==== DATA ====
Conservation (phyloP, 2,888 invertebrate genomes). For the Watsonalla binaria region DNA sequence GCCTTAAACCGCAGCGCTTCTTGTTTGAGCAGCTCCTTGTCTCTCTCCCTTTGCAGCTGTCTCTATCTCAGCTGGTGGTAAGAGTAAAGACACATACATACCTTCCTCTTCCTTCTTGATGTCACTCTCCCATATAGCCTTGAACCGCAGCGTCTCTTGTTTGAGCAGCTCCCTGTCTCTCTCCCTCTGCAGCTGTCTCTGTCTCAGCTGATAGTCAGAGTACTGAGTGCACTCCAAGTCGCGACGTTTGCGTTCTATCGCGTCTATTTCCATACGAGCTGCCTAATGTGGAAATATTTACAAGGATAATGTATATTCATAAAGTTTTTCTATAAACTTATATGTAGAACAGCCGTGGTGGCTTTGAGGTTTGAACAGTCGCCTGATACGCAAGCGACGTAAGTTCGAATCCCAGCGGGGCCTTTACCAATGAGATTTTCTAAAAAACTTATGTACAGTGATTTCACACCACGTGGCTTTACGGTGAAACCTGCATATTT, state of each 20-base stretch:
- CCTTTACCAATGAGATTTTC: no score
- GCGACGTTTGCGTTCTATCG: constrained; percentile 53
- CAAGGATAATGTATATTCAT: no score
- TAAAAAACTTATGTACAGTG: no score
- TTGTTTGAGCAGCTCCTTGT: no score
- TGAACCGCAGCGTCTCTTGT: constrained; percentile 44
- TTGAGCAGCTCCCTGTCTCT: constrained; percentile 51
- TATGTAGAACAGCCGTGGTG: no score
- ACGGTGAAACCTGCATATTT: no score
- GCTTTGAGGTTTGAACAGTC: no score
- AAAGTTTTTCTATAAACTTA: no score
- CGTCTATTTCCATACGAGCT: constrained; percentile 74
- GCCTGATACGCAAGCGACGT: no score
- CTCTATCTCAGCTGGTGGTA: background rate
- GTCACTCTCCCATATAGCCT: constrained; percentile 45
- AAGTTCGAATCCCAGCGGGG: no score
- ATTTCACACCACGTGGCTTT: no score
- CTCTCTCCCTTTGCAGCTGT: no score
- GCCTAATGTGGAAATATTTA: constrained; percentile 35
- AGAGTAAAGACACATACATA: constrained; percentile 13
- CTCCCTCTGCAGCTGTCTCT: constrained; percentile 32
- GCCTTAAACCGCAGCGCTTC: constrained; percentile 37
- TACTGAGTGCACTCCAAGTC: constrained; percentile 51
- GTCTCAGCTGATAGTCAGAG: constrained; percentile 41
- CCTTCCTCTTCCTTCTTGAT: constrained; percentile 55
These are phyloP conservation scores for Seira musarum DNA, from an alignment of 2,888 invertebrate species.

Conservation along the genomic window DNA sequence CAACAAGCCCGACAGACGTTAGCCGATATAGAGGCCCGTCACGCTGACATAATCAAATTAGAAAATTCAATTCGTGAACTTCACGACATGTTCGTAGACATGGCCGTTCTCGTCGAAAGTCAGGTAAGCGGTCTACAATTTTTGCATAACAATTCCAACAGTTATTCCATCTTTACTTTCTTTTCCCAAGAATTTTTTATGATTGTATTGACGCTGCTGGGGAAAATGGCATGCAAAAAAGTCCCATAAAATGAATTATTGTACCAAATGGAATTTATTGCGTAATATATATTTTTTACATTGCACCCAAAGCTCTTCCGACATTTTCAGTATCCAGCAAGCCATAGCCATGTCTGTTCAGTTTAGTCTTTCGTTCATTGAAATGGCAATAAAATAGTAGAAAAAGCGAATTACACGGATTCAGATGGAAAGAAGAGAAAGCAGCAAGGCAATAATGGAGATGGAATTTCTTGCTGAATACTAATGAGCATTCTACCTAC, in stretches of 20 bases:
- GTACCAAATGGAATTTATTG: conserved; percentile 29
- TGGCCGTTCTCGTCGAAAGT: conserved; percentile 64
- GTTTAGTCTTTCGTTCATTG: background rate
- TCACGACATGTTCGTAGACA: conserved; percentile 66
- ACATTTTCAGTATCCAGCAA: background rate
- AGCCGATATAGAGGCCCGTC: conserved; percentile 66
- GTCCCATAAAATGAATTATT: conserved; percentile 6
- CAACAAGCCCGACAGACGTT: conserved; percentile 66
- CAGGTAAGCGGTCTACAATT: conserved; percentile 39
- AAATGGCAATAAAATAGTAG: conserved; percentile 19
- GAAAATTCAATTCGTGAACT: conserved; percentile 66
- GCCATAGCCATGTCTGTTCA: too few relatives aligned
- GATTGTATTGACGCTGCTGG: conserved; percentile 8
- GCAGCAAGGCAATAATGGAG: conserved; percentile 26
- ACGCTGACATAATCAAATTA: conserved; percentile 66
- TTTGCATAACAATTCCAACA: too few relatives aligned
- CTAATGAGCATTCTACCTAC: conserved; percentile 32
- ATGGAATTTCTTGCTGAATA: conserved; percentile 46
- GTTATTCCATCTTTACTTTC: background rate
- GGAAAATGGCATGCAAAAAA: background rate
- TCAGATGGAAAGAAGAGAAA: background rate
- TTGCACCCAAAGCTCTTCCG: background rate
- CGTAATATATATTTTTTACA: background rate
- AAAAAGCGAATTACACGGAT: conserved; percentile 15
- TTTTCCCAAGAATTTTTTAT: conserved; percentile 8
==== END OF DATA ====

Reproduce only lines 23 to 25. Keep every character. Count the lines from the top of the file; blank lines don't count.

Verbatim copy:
- GCCTTAAACCGCAGCGCTTC: constrained; percentile 37
- TACTGAGTGCACTCCAAGTC: constrained; percentile 51
- GTCTCAGCTGATAGTCAGAG: constrained; percentile 41